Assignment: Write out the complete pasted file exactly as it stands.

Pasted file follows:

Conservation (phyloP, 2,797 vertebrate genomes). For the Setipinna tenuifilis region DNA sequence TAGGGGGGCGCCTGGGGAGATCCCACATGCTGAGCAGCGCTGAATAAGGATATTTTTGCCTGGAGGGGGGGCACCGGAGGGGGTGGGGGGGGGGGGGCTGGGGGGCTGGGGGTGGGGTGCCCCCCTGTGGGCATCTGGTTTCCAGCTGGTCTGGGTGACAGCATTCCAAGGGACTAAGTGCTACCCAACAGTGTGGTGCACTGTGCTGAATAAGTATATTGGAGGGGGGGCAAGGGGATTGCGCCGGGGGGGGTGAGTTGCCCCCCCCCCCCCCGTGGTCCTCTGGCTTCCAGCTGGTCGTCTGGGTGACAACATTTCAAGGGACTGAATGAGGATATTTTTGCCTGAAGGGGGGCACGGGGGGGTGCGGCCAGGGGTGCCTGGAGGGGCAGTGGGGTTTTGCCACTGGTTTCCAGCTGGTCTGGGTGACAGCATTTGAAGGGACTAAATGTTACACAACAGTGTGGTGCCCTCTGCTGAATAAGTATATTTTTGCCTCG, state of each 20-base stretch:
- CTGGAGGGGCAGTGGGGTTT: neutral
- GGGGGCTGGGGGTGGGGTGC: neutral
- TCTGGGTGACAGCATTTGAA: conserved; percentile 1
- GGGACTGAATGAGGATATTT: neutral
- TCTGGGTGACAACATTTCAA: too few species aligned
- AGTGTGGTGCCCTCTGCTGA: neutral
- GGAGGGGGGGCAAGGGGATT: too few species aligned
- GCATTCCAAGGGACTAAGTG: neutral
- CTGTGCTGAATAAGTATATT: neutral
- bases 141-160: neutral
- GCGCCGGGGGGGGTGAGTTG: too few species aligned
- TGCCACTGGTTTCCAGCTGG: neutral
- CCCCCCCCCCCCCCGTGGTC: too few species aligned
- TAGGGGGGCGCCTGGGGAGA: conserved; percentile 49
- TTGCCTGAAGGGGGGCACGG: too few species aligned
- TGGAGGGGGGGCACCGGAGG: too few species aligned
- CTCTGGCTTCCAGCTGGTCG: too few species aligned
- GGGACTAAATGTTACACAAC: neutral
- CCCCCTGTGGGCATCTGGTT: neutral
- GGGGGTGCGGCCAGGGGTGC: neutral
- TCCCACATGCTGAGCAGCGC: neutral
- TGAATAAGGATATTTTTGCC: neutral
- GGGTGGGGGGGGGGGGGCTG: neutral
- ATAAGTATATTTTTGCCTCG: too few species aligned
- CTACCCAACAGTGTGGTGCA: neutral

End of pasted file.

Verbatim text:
Conservation (phyloP, 2,797 vertebrate genomes). For the Setipinna tenuifilis region DNA sequence TAGGGGGGCGCCTGGGGAGATCCCACATGCTGAGCAGCGCTGAATAAGGATATTTTTGCCTGGAGGGGGGGCACCGGAGGGGGTGGGGGGGGGGGGGCTGGGGGGCTGGGGGTGGGGTGCCCCCCTGTGGGCATCTGGTTTCCAGCTGGTCTGGGTGACAGCATTCCAAGGGACTAAGTGCTACCCAACAGTGTGGTGCACTGTGCTGAATAAGTATATTGGAGGGGGGGCAAGGGGATTGCGCCGGGGGGGGTGAGTTGCCCCCCCCCCCCCCGTGGTCCTCTGGCTTCCAGCTGGTCGTCTGGGTGACAACATTTCAAGGGACTGAATGAGGATATTTTTGCCTGAAGGGGGGCACGGGGGGGTGCGGCCAGGGGTGCCTGGAGGGGCAGTGGGGTTTTGCCACTGGTTTCCAGCTGGTCTGGGTGACAGCATTTGAAGGGACTAAATGTTACACAACAGTGTGGTGCCCTCTGCTGAATAAGTATATTTTTGCCTCG, state of each 20-base stretch:
- CTGGAGGGGCAGTGGGGTTT: neutral
- GGGGGCTGGGGGTGGGGTGC: neutral
- TCTGGGTGACAGCATTTGAA: conserved; percentile 1
- GGGACTGAATGAGGATATTT: neutral
- TCTGGGTGACAACATTTCAA: too few species aligned
- AGTGTGGTGCCCTCTGCTGA: neutral
- GGAGGGGGGGCAAGGGGATT: too few species aligned
- GCATTCCAAGGGACTAAGTG: neutral
- CTGTGCTGAATAAGTATATT: neutral
- bases 141-160: neutral
- GCGCCGGGGGGGGTGAGTTG: too few species aligned
- TGCCACTGGTTTCCAGCTGG: neutral
- CCCCCCCCCCCCCCGTGGTC: too few species aligned
- TAGGGGGGCGCCTGGGGAGA: conserved; percentile 49
- TTGCCTGAAGGGGGGCACGG: too few species aligned
- TGGAGGGGGGGCACCGGAGG: too few species aligned
- CTCTGGCTTCCAGCTGGTCG: too few species aligned
- GGGACTAAATGTTACACAAC: neutral
- CCCCCTGTGGGCATCTGGTT: neutral
- GGGGGTGCGGCCAGGGGTGC: neutral
- TCCCACATGCTGAGCAGCGC: neutral
- TGAATAAGGATATTTTTGCC: neutral
- GGGTGGGGGGGGGGGGGCTG: neutral
- ATAAGTATATTTTTGCCTCG: too few species aligned
- CTACCCAACAGTGTGGTGCA: neutral